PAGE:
TOM MAHNKEN: If I could say one more thing on the case of Russia. I think it's unfortunate that the topic of Russian malign influence has become so politicized that it is very difficult to have a dispassionate discussion of the topic. As we move forward and as we increasingly face the topic of Chinese malign influence, I think one of the things that's very important is to keep this topic as depoliticized or as bipartisan or as non-partisan as we can because if we fail to do that, then that's yet another case of our open democracy working against us and ultimately working against safeguarding the American people against these types of threats.

DEVIN STEWART: There was a huge article in The New Yorker recently. It was like a book review on a brand-new book coming out, a very innovative book from an expert on these types of campaigns. The title of the book is Cyberwar: How Russian Hackers and Trolls Helped Elect a President—What We Don't, Can't, and Do Know, and it's looking at the case of the 2016 presidential election. The author's conclusion is that, yes, indeed, Russian meddling tipped the scale toward Trump's direction, put the thumb on the scale, so to speak. Yet that conclusion is extremely contentious and very controversial.

My question to you is: Where do you all come down on how effective these types of strategies by authoritarian states to conduct political warfare are? How effective are they? I can imagine a very well educated, smart, worldly person coming across some of these things online or on TV or whatever and just dismissing them as ridiculous. But that might not always be the case. How do you all see it?

TOM MAHNKEN: Let me succumb to the historian in me and look back at how effective or ineffective these things have been in the past. That's where I think we can with greatest certainty judge these things. If we go back to the Cold War, at a time when Soviet propaganda was to American eyes, as you say, to sophisticated American eyes, oftentimes clumsy and sort of ridiculous. Even in those cases oftentimes it acquired believers in the United States, but even more significantly believers abroad to include in the developing world. In a number of cases Soviet propaganda, Soviet active measures worked against American interests, even very clumsy forgeries that on the face of it weren't plausible at all.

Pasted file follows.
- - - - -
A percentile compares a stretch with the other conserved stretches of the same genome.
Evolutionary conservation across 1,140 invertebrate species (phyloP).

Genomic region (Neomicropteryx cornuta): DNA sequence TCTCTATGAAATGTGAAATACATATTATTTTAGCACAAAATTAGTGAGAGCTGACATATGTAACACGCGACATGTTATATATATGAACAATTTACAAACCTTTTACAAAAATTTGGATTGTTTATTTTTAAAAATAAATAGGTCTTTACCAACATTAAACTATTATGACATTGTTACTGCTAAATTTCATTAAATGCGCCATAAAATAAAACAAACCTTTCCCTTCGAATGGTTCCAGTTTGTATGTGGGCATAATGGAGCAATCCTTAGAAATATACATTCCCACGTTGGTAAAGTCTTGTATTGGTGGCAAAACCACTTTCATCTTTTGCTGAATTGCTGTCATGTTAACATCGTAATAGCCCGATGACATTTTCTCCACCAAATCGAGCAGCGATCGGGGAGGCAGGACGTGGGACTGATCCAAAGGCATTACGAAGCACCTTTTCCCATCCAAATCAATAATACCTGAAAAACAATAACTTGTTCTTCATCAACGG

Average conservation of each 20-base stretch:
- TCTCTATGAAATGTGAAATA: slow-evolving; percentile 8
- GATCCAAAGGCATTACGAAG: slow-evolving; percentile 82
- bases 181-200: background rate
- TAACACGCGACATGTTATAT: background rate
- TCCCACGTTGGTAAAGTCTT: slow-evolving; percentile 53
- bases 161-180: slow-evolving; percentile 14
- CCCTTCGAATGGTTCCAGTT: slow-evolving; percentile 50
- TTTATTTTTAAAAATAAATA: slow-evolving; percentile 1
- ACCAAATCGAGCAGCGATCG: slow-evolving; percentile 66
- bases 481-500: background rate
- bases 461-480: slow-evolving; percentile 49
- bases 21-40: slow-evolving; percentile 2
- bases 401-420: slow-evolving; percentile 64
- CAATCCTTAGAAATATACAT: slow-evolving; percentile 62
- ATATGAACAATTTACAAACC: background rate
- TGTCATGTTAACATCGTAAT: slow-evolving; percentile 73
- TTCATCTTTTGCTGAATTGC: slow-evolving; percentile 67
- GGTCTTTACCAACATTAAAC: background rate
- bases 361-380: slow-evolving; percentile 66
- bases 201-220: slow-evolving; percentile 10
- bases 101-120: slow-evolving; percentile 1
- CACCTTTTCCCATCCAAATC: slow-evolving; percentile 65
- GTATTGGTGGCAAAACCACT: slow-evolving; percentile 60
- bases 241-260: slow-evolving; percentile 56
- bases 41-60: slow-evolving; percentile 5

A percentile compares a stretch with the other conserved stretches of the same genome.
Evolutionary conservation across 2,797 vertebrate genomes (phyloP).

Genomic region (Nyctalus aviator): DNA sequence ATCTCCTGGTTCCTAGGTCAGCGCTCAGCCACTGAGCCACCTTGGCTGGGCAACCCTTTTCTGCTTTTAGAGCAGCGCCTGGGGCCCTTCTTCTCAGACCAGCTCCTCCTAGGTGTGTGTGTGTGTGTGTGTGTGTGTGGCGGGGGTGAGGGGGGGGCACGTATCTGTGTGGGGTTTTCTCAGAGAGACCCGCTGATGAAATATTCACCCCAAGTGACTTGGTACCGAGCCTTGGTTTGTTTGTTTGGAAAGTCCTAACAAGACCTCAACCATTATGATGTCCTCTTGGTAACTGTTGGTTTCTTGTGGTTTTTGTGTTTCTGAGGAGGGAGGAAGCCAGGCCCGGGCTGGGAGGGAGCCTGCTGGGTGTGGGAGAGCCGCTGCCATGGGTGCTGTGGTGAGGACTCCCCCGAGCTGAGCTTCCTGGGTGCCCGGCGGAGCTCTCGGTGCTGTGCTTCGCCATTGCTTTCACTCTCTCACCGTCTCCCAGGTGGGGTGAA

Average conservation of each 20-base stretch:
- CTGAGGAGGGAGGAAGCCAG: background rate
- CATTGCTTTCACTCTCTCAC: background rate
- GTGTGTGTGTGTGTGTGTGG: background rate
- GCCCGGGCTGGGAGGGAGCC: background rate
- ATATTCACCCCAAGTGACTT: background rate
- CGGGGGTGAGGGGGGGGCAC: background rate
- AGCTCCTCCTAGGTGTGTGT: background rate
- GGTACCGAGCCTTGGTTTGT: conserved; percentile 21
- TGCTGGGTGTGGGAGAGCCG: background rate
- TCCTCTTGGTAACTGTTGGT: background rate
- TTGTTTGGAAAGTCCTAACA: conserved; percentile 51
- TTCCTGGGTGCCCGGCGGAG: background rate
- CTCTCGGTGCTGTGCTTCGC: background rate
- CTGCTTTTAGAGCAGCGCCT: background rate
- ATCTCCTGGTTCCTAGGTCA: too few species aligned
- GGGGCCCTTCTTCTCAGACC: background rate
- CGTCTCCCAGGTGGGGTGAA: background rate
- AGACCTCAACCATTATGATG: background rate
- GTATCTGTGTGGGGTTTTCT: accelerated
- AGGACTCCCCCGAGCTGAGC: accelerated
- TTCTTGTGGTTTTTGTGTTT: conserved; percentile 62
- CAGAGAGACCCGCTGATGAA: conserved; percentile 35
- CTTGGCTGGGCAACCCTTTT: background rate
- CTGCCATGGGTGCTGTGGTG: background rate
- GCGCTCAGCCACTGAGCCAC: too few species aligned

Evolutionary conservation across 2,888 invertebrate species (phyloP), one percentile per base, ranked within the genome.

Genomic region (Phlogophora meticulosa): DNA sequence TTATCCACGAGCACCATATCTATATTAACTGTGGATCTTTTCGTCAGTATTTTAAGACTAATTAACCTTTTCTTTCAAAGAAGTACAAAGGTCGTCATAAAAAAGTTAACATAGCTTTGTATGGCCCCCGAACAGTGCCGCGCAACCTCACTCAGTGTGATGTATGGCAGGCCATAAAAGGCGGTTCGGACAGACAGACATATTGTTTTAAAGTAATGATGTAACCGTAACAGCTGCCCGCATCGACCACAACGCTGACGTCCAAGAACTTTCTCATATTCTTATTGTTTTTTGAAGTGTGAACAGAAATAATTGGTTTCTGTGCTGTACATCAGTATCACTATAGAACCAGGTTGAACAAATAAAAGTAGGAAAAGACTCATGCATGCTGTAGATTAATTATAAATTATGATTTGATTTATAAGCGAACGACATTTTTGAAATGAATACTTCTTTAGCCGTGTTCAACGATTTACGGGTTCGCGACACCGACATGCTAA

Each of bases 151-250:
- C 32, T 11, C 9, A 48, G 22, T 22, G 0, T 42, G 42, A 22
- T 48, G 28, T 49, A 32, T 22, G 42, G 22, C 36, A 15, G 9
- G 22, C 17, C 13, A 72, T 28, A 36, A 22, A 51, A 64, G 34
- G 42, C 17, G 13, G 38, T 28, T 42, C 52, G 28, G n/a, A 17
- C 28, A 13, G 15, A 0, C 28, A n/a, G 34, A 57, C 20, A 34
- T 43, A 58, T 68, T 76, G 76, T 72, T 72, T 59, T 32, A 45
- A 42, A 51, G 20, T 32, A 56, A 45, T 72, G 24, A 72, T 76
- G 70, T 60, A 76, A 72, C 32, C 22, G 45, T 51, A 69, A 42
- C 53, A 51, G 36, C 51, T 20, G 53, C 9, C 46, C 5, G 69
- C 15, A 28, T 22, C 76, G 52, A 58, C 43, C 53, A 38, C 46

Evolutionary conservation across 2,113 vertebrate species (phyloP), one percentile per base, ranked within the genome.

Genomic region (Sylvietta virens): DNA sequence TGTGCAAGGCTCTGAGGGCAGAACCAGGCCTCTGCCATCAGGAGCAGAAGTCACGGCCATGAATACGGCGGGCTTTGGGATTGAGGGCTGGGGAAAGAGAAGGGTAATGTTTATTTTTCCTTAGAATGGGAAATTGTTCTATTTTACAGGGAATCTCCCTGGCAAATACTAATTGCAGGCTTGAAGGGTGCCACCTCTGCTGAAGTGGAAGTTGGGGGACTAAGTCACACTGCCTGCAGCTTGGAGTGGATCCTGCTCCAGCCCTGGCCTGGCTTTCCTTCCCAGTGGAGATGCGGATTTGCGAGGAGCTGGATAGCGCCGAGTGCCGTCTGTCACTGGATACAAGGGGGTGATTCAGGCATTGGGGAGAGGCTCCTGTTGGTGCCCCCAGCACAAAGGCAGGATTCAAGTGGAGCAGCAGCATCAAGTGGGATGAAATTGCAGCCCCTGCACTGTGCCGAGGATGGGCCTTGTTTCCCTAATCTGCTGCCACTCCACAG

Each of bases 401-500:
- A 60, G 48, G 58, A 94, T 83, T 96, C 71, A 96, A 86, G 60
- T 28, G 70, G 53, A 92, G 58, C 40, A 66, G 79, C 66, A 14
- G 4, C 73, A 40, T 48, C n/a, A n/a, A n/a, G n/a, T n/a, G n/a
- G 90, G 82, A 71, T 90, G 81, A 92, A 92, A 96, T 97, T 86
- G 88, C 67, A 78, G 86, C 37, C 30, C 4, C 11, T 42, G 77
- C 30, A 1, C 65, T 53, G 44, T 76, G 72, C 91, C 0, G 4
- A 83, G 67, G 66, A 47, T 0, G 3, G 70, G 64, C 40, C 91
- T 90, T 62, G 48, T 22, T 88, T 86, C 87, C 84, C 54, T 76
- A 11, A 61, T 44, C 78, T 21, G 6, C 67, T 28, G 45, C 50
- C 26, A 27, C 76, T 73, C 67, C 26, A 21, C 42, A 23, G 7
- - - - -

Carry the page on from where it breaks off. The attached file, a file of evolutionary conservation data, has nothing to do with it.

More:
I think we dismiss efforts like this at our peril because even if we, sitting here having this conversation, would find a particular tactic to be unsophisticated or clumsy, that doesn't mean that others will. If there is one thing that I take from the current information age, it's that information, whether it's accurate or inaccurate, is pretty hard to get out of the system. It just keeps rattling around.

I would say that it would be a mistake to characterize either current Russian or current Chinese efforts as clumsy. I think they're much more sophisticated. That gives me real pause in thinking about these things.

TOSHI YOSHIHARA: I think the Chinese have been quite effective just in terms of influencing the way we talk about China. They've had a huge impact on the way the discourse has taken place, both in the public but also at the highest levels of the U.S. government.